Customer 360: Understanding Your Customers in the Digital Era

Dave Birckhead

Information is the oil of the 21st century, and analytics is the combustion engine.” – Peter Sondergaard, Gartner

When most people think of advertising and marketing, an image of the “Mad Men” era agency comes to mind. But with surprising speed, the rise of digital–and the accompanying explosion of customer data–has revolutionized marketing.

Using technology and data, marketers today can better understand their customers, deliver personalized one-to-one experiences, and drive significant bottom-line results. To achieve these goals, they now spend over $20 billion annually on marketing technology, a market that has grown by over 67 percent in just two years. In addition, spending on big data hardware, software and infrastructure is forecast to grow to a total market size of $114 billion by 2018.

As the strategic importance of data has increased, new approaches to customer analytics have emerged as well. As customer interactions with companies grow and diversify, the…

View original post 3,801 more words

Baidu claims deep learning breakthrough with Deep Speech

Gigaom

Chinese search engine giant Baidu says it has developed a speech recognition system, called Deep Speech, the likes of which has never been seen, especially in noisy environments. In restaurant settings and other loud places where other commercial speech recognition systems fail, the deep learning model proved accurate nearly 81 percent of the time.

That might not sound too great, but consider the alternative: commercial speech-recognition APIs against which Deep Speech was tested, including those for [company]Microsoft[/company] Bing, [company]Google[/company] and Wit.AI, topped out at nearly 65 percent accuracy in noisy environments. Those results probably underestimate the difference in accuracy, said [company]Baidu[/company] Chief Scientist Andrew Ng, who worked on Deep Speech along with colleagues at the company’s artificial intelligence lab in Palo Alto, California, because his team could only compare accuracy where the other systems all returned results rather than empty strings.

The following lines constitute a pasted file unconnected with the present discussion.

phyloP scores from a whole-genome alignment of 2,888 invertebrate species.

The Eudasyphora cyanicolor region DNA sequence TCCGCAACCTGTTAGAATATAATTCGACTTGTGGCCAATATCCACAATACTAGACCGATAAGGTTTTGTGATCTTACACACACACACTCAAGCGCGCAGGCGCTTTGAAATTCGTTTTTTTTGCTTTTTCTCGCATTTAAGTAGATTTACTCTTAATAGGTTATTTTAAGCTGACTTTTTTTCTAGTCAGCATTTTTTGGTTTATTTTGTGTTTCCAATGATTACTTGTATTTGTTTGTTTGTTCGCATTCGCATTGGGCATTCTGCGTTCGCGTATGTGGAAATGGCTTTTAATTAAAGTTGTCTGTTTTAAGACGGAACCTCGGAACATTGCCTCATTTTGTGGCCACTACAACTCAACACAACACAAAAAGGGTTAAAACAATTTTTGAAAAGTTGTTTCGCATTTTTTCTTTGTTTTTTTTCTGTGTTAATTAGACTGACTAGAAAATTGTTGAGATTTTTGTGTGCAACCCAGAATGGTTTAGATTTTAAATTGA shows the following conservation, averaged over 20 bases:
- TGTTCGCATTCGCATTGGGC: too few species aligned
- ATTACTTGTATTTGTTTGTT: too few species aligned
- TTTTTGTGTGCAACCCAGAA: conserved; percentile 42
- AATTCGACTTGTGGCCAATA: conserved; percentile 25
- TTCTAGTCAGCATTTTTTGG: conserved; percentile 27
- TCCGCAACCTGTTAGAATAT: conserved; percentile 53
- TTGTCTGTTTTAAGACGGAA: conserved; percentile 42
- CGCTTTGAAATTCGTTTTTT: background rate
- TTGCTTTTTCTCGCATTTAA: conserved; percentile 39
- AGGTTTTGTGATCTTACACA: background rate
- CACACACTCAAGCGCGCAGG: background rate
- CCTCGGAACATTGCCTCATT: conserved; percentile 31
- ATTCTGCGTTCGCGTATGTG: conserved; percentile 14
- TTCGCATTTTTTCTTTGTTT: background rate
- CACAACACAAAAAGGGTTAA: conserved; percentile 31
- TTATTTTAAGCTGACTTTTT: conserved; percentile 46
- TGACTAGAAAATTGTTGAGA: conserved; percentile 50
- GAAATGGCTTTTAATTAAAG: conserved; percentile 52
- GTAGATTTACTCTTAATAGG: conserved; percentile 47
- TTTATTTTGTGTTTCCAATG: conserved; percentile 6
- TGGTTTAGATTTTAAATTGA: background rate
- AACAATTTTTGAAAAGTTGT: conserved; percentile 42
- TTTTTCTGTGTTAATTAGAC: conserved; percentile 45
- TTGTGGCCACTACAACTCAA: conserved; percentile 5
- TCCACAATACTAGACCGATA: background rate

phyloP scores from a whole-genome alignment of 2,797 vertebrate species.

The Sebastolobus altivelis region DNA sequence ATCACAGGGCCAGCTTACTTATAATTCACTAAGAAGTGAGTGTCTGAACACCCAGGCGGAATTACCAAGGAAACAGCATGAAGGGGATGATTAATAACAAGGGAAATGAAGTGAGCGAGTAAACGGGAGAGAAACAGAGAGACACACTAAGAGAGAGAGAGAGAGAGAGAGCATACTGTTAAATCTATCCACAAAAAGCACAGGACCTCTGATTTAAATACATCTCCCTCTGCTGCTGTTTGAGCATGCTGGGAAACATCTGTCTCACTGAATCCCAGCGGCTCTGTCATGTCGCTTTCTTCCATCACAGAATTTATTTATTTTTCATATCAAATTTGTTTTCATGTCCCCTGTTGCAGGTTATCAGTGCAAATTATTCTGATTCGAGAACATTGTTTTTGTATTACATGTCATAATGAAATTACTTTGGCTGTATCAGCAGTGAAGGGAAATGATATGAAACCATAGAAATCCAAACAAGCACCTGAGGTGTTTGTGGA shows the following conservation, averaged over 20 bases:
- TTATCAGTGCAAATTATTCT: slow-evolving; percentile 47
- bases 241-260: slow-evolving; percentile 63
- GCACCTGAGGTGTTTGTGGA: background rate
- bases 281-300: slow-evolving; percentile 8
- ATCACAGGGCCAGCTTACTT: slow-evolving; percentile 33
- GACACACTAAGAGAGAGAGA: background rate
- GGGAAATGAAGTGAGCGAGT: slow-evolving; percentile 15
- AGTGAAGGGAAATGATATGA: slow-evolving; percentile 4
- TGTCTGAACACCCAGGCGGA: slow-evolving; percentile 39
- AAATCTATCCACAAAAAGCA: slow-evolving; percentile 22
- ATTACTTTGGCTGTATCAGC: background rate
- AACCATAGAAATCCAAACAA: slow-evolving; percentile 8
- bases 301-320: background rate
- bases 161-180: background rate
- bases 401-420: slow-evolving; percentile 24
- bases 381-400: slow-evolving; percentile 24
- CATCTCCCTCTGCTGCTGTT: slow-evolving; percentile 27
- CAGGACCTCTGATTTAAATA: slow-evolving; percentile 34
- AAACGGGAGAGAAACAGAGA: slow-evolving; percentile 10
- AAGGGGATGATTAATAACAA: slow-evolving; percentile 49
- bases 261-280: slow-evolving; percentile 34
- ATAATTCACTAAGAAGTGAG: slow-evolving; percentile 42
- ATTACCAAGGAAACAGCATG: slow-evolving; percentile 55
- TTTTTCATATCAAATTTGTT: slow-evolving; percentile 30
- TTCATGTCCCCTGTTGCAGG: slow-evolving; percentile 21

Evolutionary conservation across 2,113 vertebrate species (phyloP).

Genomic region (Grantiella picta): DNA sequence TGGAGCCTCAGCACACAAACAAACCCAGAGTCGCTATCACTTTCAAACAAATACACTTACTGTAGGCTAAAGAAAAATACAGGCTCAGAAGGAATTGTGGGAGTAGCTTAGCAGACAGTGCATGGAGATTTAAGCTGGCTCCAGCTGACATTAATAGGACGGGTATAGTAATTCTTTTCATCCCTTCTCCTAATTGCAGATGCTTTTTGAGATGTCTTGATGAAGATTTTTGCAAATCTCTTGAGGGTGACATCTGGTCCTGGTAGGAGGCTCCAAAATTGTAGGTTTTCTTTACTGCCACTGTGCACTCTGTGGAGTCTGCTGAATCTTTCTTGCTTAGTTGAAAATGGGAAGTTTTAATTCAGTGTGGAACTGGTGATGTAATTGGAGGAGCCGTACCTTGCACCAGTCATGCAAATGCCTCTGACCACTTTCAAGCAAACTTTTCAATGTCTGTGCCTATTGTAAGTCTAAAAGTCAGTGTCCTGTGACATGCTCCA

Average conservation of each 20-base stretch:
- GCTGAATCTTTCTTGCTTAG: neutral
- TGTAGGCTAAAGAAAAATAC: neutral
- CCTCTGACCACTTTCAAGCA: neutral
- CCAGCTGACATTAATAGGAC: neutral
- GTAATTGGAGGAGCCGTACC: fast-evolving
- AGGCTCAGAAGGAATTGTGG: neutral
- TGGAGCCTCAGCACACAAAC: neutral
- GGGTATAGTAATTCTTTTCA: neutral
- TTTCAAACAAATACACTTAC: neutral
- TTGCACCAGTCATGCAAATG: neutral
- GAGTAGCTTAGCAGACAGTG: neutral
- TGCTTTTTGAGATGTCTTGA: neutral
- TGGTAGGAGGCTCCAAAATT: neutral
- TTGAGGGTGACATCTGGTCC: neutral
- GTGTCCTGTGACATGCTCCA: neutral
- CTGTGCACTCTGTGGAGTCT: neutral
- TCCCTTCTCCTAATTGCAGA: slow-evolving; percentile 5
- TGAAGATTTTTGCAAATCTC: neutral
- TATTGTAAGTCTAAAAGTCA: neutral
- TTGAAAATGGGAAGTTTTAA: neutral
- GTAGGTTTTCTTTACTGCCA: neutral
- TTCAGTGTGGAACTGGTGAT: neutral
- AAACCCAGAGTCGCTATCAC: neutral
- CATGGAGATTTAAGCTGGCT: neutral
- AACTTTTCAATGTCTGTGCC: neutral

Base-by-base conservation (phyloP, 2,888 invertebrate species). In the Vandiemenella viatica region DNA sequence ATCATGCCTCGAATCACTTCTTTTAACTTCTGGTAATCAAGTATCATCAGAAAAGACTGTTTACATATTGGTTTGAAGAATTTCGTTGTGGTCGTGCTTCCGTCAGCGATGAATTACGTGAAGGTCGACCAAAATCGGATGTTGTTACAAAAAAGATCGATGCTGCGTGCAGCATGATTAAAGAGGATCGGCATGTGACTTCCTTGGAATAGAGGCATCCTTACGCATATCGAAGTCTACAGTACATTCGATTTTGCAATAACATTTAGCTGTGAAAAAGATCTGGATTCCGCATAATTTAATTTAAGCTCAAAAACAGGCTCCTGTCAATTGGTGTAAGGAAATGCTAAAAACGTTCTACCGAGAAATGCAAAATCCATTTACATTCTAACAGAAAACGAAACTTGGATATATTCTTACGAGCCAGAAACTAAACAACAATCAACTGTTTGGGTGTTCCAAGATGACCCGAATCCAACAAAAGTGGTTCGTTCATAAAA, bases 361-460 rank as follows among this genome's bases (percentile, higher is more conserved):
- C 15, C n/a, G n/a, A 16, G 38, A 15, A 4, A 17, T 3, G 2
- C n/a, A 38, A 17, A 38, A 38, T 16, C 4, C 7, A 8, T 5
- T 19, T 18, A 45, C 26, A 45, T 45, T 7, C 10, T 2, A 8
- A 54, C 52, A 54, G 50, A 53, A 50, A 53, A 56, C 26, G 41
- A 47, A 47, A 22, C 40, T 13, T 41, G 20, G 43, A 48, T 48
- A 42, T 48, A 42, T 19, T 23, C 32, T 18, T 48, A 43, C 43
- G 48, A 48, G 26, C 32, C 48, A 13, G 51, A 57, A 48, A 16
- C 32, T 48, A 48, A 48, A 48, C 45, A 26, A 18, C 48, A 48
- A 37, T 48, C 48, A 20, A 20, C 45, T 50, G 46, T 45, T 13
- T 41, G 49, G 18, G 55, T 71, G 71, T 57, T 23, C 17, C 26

baidu1

Ng said that while the research is still just research…

View original post 365 more words

Big-data-based food startup Hampton Creek raises $90M

Gigaom

Hampton Creek, a San Francisco startup that uses advanced data analysis to develop eco-conscious, egg-free food products, has raised a $90 million series C round of venture from a collection of big-name investors. Horizons Ventures and Khosla Ventures led the round, with participation from Salesforce.com founder and CEO Marc Benioff, Facebook co-founder Eduardo Saverin, and DeepMind founders Mustafa Suleyman and Demis Hassabis, among others.

Hampton Creek has now raised $120 million since launching in 2011. Its products Just Mayo and Just Cookies are sold in grocery stores ranging from Walmart to Whole Foods. It previously sold a general-purpose egg substitute called Beyond Eggs.

According to co-founder and CEO Joshua Tetrick, Hampton Creek is based around a simple premise. “Ninety-nine point nine-nine percent of the food we eat is totally shitty for our bodies and for the environment,” he said, and the only way…

View original post 401 more words

Boston’s MFA: We’re Not Stalking Our Visitors

The picture really scared me, that’s why someone says big data is bad. Imagine you live in a world with 24 hours monitoring.

Campaign Outsider

Friday’s Wall Street Journal featured this eye-popping piece by Ellen Gamerman on museums and Big Data.

When the Art Is Watching You

Museums are mining detailed information from visitors, raising questions about the use of Big Data in the arts

AR-AI090_BigDat_12S_20141211172950

One morning last week, a team of experts at New York’s Solomon R. Guggenheim Museum searched for hidden spots in the rotunda to conceal tiny electronic transmitters. The devices will enable the museum to send messages about artworks to visitors via their smartphones while at the same time collect details about the comings and goings of those guests.

At today’s museums, all eyes aren’t just on the art. They’re on the visitors.

Across the country, museums are mining increasingly detailed layers of information about their guests, employing some of the same strategies that companies like Macy’s, Netflix and Wal-Mart have used in recent years to boost sales by tracking customer…

View original post 224 more words

Big Data, Big Opportunities for Marketing

We are marketing people; we want to know how big data effect our marketing? Big Data & Analytics is enabling companies to deliver the right message, to the right person, at the right time, for the right price. Leading marketers are using this advantage to deliver greater value and relevance to their customers. Learn how in this video from IBM.

Data plus cloud computing can do a lot more than we can imagine now!

Big Data Is Good: A CEO’s Analysis

Someone Said BigData is dangerous; they think BigData is a way to expose and invasion of privacy; however, I believe that big data is good. I found an interview with Fox Business: A CEO’s Analysis. The CEO said: “Big Data is good. Good for our economy; good for people and good for society. I know this defies the newspaper headlines and I am not diminishing some real concerns out there. However, the good that data are doing now – and the promise it holds for the future – is remarkable”
Eric Schmidt

Big Data Is Good: A CEO’s Analysis

Watch the latest video at video.foxbusiness.com

A nice Video: intro to Big Data

Watch this video, a funny video about Introducing big data, what it is, why you should care, and how companies can take advantage to uncover insight and big competitive impact.